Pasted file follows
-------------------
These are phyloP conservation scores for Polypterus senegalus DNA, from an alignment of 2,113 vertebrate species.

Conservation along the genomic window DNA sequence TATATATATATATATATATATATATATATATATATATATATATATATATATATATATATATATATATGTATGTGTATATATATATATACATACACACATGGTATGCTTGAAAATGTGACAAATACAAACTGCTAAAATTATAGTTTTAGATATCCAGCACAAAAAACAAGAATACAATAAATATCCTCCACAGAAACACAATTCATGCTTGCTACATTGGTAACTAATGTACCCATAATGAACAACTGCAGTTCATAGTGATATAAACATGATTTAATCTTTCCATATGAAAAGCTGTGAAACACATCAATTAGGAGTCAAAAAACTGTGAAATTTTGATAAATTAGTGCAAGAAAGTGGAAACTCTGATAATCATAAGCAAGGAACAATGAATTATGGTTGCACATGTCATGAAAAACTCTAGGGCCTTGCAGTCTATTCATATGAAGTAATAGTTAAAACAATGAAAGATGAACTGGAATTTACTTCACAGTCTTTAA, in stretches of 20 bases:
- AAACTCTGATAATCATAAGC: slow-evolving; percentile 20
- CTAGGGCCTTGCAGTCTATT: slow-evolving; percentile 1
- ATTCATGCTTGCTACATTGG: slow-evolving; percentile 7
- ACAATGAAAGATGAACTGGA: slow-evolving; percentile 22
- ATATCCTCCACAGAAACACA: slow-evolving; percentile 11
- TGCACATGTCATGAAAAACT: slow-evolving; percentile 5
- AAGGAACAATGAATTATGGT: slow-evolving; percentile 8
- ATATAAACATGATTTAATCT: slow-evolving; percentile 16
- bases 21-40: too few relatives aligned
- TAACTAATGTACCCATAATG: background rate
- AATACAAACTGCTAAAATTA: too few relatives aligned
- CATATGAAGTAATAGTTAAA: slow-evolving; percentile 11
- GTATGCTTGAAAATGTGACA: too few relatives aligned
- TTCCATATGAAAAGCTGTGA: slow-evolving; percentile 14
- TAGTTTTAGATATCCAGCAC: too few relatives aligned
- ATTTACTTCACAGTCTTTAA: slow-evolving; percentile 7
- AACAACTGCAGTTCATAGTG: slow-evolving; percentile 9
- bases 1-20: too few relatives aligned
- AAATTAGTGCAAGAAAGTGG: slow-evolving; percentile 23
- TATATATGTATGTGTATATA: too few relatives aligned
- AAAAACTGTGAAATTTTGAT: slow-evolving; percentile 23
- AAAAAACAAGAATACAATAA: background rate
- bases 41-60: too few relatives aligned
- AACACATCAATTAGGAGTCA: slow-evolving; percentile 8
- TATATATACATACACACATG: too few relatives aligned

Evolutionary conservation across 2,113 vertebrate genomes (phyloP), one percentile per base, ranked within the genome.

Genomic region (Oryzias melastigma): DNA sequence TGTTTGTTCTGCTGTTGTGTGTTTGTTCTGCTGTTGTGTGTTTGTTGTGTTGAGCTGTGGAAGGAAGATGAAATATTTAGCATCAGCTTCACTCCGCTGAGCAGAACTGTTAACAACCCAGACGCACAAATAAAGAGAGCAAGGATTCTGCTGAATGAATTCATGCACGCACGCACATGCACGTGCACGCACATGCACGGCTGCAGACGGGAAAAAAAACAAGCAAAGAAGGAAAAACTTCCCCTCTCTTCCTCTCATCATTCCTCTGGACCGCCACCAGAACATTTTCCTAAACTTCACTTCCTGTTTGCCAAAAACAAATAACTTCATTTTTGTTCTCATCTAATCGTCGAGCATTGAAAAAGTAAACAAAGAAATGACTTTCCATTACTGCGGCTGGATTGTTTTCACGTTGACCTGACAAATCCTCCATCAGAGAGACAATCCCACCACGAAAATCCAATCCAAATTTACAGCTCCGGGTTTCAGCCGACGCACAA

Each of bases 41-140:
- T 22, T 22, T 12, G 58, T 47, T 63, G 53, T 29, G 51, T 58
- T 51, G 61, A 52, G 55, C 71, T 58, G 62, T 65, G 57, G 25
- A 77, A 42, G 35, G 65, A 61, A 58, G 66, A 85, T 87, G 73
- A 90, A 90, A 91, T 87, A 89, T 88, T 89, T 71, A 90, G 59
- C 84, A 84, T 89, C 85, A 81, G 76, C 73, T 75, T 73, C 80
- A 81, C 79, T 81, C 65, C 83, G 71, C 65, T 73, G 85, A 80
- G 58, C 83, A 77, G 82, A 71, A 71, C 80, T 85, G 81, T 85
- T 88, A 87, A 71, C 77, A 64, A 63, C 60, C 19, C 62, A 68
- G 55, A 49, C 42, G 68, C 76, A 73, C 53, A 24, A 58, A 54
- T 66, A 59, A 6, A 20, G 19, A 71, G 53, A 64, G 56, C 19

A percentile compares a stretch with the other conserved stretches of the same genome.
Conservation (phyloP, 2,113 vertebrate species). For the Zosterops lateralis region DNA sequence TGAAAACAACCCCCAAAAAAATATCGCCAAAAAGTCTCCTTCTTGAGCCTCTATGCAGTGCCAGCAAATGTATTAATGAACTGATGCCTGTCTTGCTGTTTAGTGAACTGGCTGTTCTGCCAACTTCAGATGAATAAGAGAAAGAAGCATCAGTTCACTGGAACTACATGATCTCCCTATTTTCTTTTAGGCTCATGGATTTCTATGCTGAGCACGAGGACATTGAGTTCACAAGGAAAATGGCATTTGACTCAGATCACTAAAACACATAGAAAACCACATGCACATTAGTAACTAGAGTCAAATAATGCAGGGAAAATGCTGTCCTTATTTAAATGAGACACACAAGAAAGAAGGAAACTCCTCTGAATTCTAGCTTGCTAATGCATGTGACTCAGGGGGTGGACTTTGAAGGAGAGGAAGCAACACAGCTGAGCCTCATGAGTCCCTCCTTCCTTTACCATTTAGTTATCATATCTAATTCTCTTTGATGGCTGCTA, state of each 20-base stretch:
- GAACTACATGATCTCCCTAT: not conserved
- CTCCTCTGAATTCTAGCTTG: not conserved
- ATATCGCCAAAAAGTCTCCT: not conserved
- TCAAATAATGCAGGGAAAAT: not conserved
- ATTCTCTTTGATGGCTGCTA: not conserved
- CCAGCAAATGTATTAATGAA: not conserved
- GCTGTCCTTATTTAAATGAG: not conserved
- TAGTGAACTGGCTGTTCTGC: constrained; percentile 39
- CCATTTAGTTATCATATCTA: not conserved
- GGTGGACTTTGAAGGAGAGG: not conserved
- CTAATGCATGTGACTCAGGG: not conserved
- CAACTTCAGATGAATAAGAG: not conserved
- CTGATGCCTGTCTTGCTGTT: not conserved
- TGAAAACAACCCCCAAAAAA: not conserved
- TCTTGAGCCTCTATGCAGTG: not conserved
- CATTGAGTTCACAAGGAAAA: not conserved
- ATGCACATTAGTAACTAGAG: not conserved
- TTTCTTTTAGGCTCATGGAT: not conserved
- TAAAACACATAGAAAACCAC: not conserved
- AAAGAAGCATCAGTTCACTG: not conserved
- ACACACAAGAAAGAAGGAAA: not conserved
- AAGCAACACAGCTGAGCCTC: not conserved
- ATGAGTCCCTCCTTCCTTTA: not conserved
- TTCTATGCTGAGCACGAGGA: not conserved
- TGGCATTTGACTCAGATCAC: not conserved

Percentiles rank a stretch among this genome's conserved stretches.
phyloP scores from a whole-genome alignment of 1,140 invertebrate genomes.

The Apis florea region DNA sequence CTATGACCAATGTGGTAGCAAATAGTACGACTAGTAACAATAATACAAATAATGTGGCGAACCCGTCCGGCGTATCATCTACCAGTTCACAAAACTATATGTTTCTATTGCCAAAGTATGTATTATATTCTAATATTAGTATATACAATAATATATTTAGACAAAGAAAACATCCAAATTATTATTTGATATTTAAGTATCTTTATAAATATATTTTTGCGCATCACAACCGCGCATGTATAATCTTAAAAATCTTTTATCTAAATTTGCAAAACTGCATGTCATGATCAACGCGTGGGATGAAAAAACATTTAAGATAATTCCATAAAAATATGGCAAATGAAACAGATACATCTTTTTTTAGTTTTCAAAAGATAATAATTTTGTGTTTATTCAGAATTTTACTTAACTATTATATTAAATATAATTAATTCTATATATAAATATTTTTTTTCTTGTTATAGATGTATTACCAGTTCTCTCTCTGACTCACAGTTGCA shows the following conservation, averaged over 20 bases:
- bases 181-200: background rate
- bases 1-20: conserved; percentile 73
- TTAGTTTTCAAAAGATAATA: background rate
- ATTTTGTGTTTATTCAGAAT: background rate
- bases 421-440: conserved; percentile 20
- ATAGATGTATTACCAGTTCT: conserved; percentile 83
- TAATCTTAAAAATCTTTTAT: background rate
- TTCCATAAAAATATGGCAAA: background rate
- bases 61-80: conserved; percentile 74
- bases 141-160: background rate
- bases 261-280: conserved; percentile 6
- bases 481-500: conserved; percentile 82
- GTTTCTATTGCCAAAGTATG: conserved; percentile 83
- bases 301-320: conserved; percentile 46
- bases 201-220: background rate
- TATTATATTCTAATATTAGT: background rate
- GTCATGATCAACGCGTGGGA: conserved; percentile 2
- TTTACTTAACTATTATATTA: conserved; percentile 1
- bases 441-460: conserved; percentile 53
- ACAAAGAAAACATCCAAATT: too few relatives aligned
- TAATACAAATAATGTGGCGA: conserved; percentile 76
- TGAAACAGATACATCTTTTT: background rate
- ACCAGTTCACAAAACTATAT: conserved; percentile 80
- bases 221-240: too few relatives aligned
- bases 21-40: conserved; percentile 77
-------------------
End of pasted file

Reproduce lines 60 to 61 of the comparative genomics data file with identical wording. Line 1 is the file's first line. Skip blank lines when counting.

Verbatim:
- TTTCTTTTAGGCTCATGGAT: not conserved
- TAAAACACATAGAAAACCAC: not conserved